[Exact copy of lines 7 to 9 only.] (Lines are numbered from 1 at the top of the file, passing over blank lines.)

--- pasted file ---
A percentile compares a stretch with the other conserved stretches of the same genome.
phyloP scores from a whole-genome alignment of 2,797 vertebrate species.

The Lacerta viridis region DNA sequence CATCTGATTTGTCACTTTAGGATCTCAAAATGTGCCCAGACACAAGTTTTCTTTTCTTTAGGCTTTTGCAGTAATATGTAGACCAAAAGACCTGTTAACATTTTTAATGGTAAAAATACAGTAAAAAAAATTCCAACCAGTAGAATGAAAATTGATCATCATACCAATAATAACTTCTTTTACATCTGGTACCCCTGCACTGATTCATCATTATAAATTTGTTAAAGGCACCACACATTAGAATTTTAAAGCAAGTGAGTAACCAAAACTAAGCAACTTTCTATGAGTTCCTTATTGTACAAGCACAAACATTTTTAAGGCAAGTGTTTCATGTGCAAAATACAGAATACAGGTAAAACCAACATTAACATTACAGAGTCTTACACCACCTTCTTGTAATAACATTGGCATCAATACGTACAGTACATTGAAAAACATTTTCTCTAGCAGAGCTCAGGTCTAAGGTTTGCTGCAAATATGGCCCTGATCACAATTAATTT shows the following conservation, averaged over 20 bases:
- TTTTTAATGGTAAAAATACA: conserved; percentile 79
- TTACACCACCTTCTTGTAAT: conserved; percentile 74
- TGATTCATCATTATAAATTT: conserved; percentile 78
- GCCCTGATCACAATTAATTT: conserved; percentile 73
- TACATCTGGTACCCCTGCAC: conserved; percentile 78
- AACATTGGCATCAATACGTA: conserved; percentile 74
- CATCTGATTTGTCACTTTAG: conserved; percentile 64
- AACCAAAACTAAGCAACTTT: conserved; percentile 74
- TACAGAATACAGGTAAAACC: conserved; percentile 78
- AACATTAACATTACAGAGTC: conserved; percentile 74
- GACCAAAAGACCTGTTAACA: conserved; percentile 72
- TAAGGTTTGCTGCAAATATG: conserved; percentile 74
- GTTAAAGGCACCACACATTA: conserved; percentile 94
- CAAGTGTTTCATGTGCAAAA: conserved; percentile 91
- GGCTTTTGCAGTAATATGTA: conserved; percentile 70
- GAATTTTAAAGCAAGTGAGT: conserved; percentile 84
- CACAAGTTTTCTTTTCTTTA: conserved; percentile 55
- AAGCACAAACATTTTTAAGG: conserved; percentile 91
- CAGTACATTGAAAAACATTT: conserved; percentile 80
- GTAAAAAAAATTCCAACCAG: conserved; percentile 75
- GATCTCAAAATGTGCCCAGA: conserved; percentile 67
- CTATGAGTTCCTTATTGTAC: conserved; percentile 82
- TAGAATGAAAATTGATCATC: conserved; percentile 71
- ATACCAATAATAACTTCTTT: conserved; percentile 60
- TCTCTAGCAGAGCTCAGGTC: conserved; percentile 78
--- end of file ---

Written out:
- GCCCTGATCACAATTAATTT: conserved; percentile 73
- TACATCTGGTACCCCTGCAC: conserved; percentile 78
- AACATTGGCATCAATACGTA: conserved; percentile 74